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This profile was last updated on 10/30/14  and contains information from public web pages and contributions from the ZoomInfo community.

General Steve A. Linick

Wrong General Steve A. Linick?


Phone: (202) ***-****  HQ Phone
Email: l***@***.gov
the State Department
2201 C Street
Washington D.C., District of Columbia 10520
United States

Company Description: The State Department maintains passport records for about 127 million Americans.

Employment History

  • Inspector
    Federal Housing Finance Agency
  • Head of the OIG Office
    Federal Housing Finance Agency
  • United States Attorney
    District of Maryland Rod J. Rosenstein
  • Inspector
  • Executive Director
    National Procurement Fraud Task Force
  • Deputy Chief of the Fraud Section, Criminal Division
    Department of Justice
  • Director, National Procurement Fraud Task Force
    Department of Justice

Board Memberships and Affiliations


  • J.D.
    Georgetown University Law Center
  • B.A.
    Georgetown University
  • M.A.
    Georgetown University
198 Total References
Web References
Before Linick took office last ..., 5 April 2014 [cached]
Before Linick took office last fall, the State Department had been without an inspector general position for five years-the longest IG vacancy in the government's history, as noted in The Washington Post.
The State Department has no idea what happened to $6 billion used to pay its contractors.
In a special "management alert" made public Thursday, the State Department's Inspector General Steve Linick warned "significant financial risk and a lack of internal control at the department has led to billions of unaccounted dollars over the last six years.
Loan Modification Scam Busted in Rancho Cucamonga, 3 April 2014 [cached]
Steve Linick, the Federal Housing Finance Agency Inspector General, stated: The government created programs intended to assist homeowners by allowing them to remain in their homes during these troubling financial times.
Steve Linick, head of the ..., 5 Nov 2012 [cached]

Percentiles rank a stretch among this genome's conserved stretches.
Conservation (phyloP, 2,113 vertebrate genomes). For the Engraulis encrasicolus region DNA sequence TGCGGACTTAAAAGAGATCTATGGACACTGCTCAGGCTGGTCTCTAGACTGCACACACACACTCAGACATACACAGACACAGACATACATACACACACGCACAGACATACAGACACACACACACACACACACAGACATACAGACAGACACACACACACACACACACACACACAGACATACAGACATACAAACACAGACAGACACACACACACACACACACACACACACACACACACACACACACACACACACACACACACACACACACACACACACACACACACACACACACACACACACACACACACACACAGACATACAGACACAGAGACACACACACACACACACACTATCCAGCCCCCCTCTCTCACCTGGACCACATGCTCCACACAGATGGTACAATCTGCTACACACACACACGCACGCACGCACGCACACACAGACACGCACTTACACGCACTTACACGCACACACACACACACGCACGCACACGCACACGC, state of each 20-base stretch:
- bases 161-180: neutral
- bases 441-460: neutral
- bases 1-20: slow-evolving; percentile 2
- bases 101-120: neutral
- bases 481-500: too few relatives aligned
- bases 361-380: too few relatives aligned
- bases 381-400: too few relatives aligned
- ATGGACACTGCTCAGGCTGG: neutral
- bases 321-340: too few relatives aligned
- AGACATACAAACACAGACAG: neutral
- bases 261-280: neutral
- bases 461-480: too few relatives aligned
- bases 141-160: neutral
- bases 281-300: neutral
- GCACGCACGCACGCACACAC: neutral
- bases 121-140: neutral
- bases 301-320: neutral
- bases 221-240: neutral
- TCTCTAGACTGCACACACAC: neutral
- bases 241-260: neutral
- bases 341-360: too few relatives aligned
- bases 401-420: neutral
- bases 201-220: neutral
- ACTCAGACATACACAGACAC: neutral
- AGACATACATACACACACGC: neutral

Steve Linick, head of the FHFA's OIG office, says the article overstates the case. Boyd wrote:
If you conveniently left off the fact that you have an outstanding mortgage you failed to pay, or that you have a deficiency judgment against you for the difference between what you owe and what the house sold for at foreclosure, you've committed mortgage fraud.
In a September 25 op-ed in DS News (an online trade publication on default servicing) titled "Placing Our Mission in Perspective," Linick writes it is "not the case" that his office "is going to 'lock up' anyone who strategically defaults on their mortgage. "My office is not 'on the prowl for people who owe [Fannie Mae or Freddie Mac] money.' We are, however, committed to combating mortgage fraud and improving the effectiveness and efficiency of FHFA's programs and operations."
To that end, he says, his office is auditing FHFA's oversight of how Fannie and Freddie recovers losses from foreclosure sales, and looking at how the companies handle strategic defaulters is part of that. What will come out of that effort will be recommendations for improving oversight of the two companies and how they recover funds. "This constitutes the extent of our current work on strategic defaulters," he explains.
Hopefully this piece will help reinforce Mr. Linick's op-ed and provide more clarity on the issue.
An excellent article from the New York Times titled How a Financial Pro Lost His House is worth a read, he walks us through his decision to strategically default and the consequences from that.
The guilty plea was announced by ..., 1 June 2012 [cached]
The guilty plea was announced by United States Attorney for the District of Maryland Rod J. Rosenstein; Special Agent in Charge Richard A. McFeely of the Federal Bureau of Investigation; Inspector General Steve A. Linick of the Federal Housing Finance Agency; Acting Postal Inspector in … (2 comments)
Steve A. Linick, the ..., 31 July 2014 [cached]
Steve A. Linick, the inspector general of the Federal Housing Finance Agency , said housing complaints deserve timely action. (But Linick did nothing, and we have proof he is part of the cover-up! )
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